The engines of Newtown's yellow school buses sputtered back to life yesterday morning after a long, cold weekend. Their drivers had 20 seats to spare.
Some 4,700 children from the sleepy Connecticut town were ferried back to class for the first time since last Friday morning, when a local 20 year old shot his way through Sandy Hook Elementary.
Police were on guard at every gate. "We had babies sent to school that should be safe, and they weren't," said Lieutenant George Sinko. "You can't help but think if this could happen again."
Their building being America's worst crime scene, however, the surviving pupils of Sandy Hook had nowhere to go. Neighbours said yesterday that this may have been for the best.
Gene Rosen (69) recounted finding six of them sitting on his nearby driveway in the wake of the massacre. "We can't go back to school," one of them told him.
Another, Aidan Licata, one of Vicki Soto's pupils, told his mother what he had seen.
"The gunman burst into the room," Diane Licata told reporters. "He shot Ms Soto and then began shooting the children."
Aidan dashed behind the gunman, Adam Lanza, and darted for the exit. Before escaping, however, he paused and held the door for Emma, one of his friends. "They just ran," his mother said.
Six did not manage to get away. All their friends in Lauren Rousseau's first-grade classroom next door – whose final class photograph of 14 smiling faces emerged yesterday – were left behind.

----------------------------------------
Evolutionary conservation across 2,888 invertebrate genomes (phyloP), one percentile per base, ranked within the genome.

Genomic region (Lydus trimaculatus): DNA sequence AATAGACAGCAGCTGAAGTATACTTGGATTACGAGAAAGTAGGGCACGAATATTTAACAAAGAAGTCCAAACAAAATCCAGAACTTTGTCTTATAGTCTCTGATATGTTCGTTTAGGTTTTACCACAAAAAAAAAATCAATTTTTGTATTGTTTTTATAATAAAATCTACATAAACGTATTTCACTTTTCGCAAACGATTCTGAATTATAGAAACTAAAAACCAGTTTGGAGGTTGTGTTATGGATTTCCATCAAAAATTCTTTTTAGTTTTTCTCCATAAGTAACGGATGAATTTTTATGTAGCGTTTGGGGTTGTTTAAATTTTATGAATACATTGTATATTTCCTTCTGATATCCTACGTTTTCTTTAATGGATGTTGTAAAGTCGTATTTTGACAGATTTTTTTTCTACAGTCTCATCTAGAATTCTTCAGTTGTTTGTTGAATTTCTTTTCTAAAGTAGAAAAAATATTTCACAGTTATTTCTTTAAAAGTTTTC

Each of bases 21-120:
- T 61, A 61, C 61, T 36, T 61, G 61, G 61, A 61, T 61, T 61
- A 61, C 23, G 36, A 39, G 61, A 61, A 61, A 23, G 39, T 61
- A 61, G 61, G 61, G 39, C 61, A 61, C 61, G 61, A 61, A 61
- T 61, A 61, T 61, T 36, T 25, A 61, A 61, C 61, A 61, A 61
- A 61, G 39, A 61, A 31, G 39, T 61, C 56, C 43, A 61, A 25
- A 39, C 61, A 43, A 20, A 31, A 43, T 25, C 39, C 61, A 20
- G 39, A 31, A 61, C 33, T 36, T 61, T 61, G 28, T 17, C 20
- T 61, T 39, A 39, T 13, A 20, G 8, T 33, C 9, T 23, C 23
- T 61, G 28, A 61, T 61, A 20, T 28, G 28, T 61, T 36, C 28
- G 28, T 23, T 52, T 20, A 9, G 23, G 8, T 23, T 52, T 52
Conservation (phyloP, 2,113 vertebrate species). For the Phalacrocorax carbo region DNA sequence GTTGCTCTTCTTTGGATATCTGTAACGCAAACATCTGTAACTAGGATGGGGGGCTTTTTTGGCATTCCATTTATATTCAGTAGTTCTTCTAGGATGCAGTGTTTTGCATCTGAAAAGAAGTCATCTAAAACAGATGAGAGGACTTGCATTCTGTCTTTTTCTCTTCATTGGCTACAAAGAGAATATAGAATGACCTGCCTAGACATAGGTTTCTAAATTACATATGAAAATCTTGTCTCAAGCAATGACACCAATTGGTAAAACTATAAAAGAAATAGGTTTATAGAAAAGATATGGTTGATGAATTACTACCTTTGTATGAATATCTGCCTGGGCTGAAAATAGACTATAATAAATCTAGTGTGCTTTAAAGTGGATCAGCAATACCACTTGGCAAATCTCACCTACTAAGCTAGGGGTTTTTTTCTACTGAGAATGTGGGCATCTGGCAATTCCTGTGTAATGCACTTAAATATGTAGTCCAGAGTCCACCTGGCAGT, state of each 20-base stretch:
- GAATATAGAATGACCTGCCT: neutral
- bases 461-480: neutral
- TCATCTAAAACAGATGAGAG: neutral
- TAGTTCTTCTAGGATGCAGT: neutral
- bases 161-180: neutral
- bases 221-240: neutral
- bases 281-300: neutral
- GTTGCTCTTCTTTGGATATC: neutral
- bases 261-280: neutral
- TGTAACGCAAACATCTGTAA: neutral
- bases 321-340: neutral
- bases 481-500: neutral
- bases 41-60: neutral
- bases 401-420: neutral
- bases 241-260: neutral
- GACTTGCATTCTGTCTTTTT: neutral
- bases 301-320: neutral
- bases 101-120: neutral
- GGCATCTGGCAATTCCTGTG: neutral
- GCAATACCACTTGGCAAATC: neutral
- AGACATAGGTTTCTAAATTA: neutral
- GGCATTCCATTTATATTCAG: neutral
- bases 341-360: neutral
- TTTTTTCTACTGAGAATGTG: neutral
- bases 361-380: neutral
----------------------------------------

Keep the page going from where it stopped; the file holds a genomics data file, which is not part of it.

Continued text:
When they are ready to return, the children of Sandy Hook will be taught in a disused middle school in neighbouring Monroe, where local labourers who cancelled other plans were hard at work yesterday.
"There isn't much we can do," said one local woman, as trucks and transit vans poured into the long driveway of Chalk Hill school, monitored by a policeman. "Except help the children left behind".
Jim Agostine, Monroe's superintendent of schools, has been so inundated with offers of help in preparing Chalk Hill's vacant classrooms that volunteers were, for now, being asked to stay away.
"We recognise that everyone would like to lend a helping hand," said Mr Agostine, "but we have been asked to hold back until the Newtown staff is settled in and they can direct our efforts."
In a coffee shop in nearby Danbury, where Ms Rousseau sometimes worked on evenings and weekends, a modest memorial and tribute book had been set up by her former colleagues.
They were "devastated" for her family, they said, and wanted "to show them a glimpse of how much she will be missed, and the impact she had here".
The third and fourth funerals for victims of the massacre – James Mattioli and Jessica Rekos, both six – were held yesterday, under the grey sky that has hung over Newtown since Lanza's rampage.
On a grassy verge off the motorway, a large US flag stood proud over 27 smaller ones, all lined in white fairy lights. (© Daily Telegraph, London)